Ejaculation and orgasm usually occur simultaneously in men even though ejaculation and orgasm are two separate phenomenona. Ejaculation occurs in the genital organs, whereas orgasmic sensations, being related to the genitals, are mainly a cerebral event which involves the whole body. In a few clinical syndromes, orgasm or ejaculation appears to exist independent of each other. For example, men with anesthetic ejaculation experience a normal ejaculation, but suffer from an absence of orgasmic sensation. On the other hand, men with premature ejaculation suffer from a disturbed speed of ejaculation, but do have intact orgasmic sensation.

It is very unfortunate that a clear distinction between orgasm and ejaculation has not been made in DSM-IV (American Psychiatric Association, 1994). In DSM-IV, ejaculation disorders are categorized under the heading of Orgasmic Disorders. Strangely, in DSM-IV retarded ejaculation has been called "male orgasmic disorder," analogous to "female orgasmic disorder," whereas premature ejaculation has not been called premature orgasm. Moreover, two rather rare syndromes, anesthetic ejaculation as well as partial ejaculatory incompetence, have not been mentioned at all in DSM-IV.

The synonymous terminology of ejaculation and orgasm in DSM-IV is not in line with current neurobiological thinking. In recent years, much has become known about the neurobiology and neuropharmacology of ejaculation. From a neurobiological perspective, it seems likely that orgasm and ejaculation are mediated by different neural circuits and various neurotransmitter systems.

In last century, ejaculatory disorders have been approached mainly from a psychological perspective. Although neuroscientists over the last 30 years have gained clear evidence of the important role of the central nervous system in ejaculation, it is only in the last decade that clinicians have begun to accept that ejaculatory disturbances are neurobiologically determined and can be treated by medication. However, in contrast with what is known about ejaculation, there is still limited information about the neurobiology of orgasm.

The history of ejaculatory and orgasm disturbances is colored with much speculations and particularly with a dramatic absence of evidence-based research. For example, many sexologists still believe in or favor one of the many psychological etiologies that have been put forward for the different ejacu-latory disturbances. However, not one of these psychological hypotheses and associated treatments has been thoroughly investigated according to evidence-based medical principles. Most of these studies are characterized by very weak methodologies and designs.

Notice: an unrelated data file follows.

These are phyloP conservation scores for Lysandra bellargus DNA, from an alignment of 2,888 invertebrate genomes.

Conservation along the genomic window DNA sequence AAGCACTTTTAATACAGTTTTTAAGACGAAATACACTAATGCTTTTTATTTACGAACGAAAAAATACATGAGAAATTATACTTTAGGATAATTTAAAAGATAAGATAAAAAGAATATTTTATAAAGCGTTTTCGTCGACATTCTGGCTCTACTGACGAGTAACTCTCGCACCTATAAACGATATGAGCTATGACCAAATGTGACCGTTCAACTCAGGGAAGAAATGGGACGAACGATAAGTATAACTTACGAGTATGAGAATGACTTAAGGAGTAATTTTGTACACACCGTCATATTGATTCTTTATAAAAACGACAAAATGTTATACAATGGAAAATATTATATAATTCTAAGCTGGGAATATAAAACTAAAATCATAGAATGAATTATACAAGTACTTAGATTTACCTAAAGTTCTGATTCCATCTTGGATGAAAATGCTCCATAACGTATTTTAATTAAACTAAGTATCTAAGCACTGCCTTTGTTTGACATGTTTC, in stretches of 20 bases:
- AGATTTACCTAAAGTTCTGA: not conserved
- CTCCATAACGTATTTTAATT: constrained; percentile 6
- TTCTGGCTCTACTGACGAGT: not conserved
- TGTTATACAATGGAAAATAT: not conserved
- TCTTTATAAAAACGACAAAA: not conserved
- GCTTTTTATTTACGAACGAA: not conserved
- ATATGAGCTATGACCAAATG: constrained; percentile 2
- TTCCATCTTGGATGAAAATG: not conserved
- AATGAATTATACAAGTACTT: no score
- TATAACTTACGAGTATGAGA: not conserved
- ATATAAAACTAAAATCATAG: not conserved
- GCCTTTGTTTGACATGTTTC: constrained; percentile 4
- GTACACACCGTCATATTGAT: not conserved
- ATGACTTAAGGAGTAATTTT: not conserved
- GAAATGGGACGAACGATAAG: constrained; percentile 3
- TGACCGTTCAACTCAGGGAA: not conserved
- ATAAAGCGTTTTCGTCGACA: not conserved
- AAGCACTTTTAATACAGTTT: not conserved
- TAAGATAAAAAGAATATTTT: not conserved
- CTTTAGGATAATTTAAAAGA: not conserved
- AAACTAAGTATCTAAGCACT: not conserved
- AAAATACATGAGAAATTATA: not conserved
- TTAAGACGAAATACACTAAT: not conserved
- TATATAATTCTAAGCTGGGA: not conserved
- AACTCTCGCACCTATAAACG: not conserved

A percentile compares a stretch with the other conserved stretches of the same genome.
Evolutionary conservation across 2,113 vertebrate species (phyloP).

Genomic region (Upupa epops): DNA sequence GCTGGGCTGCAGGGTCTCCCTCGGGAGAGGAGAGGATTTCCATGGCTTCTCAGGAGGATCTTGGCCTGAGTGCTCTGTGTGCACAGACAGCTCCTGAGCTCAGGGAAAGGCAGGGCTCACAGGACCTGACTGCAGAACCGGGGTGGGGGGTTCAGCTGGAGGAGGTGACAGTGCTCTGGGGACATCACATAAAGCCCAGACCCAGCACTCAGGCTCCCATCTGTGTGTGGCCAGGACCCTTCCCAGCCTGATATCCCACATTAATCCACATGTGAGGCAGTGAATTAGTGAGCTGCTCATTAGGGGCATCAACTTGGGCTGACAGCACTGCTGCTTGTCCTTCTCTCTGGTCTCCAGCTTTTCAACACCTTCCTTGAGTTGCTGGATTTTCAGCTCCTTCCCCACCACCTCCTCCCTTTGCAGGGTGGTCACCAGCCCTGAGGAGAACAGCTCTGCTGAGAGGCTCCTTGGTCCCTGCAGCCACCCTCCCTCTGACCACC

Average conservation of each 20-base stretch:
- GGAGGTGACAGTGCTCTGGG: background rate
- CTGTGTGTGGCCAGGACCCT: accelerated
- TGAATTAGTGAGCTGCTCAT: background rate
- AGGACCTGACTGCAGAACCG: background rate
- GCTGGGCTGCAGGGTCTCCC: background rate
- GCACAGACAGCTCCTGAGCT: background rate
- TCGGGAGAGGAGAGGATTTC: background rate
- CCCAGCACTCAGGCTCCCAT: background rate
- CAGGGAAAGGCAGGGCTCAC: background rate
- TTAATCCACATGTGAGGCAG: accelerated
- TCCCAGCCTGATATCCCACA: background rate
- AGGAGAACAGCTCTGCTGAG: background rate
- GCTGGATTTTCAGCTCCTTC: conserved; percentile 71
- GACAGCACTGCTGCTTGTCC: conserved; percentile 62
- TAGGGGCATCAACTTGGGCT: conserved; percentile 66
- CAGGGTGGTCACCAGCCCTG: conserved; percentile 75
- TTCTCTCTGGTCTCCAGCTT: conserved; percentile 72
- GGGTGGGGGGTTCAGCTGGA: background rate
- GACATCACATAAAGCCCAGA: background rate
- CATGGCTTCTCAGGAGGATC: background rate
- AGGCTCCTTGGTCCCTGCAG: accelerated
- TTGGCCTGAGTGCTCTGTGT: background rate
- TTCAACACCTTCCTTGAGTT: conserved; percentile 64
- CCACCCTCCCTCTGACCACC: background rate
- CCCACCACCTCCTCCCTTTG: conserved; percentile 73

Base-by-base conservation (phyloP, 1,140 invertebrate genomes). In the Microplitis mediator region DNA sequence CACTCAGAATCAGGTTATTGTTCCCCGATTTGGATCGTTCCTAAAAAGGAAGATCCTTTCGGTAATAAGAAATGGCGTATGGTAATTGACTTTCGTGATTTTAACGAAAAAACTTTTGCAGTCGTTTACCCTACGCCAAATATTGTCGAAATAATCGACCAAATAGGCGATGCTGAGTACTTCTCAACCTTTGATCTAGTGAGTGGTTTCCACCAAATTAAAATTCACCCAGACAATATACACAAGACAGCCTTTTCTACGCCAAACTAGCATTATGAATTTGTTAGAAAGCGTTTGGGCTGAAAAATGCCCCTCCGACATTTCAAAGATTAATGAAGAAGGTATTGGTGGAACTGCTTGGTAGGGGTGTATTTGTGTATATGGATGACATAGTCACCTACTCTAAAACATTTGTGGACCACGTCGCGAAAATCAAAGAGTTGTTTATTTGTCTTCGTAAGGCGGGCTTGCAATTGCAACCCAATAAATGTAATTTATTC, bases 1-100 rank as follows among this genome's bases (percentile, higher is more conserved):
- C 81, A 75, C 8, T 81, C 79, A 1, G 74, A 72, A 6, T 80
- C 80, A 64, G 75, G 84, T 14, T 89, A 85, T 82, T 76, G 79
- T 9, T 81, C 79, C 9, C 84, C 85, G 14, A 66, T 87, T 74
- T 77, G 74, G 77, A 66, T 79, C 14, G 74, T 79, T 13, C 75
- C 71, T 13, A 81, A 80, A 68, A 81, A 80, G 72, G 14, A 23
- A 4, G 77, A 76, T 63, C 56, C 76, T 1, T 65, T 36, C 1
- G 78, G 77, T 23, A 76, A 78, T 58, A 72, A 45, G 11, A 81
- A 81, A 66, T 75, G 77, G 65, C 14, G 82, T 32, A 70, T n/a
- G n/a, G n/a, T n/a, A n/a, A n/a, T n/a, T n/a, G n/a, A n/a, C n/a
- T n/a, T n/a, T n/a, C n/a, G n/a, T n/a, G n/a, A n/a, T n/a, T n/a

I myself am convinced that evidence-based medical research is the only way to understand and investigate the efficacy of both drug- and psychological treatment of ejaculatory disturbances. Thus, I have written this chapter with a focus on methodology and design. Today, a clinical understanding of male eja-culatory and orgasm disturbances is no longer possible without a basic understanding of the neurophysiology, neuropharmacology, and neuroanatomy of serotonergic neurons in the brain. Therefore, I will start off by giving you a general explanation and overview of serotonergic neurotransmission, serotoner-gic receptors and how animal sexual behavior determines our understanding of sexual psychopharmacology. After this basic pharmacological introduction, I will describe the ejaculatory disturbances in rank order of frequency in the general population. As most research in recent years has been focused on premature ejaculation, it is inevitable that this disorder receives more attention than the other ejaculatory disorders.

5 Secrets to Lasting Longer In The Bedroom

5 Secrets to Lasting Longer In The Bedroom

How to increase your staying power to extend your pleasure-and hers. There are many techniques, exercises and even devices, aids, and drugs to help you last longer in the bedroom. However, in most cases, the main reason most guys don't last long is due to what's going on in their minds, not their bodies.

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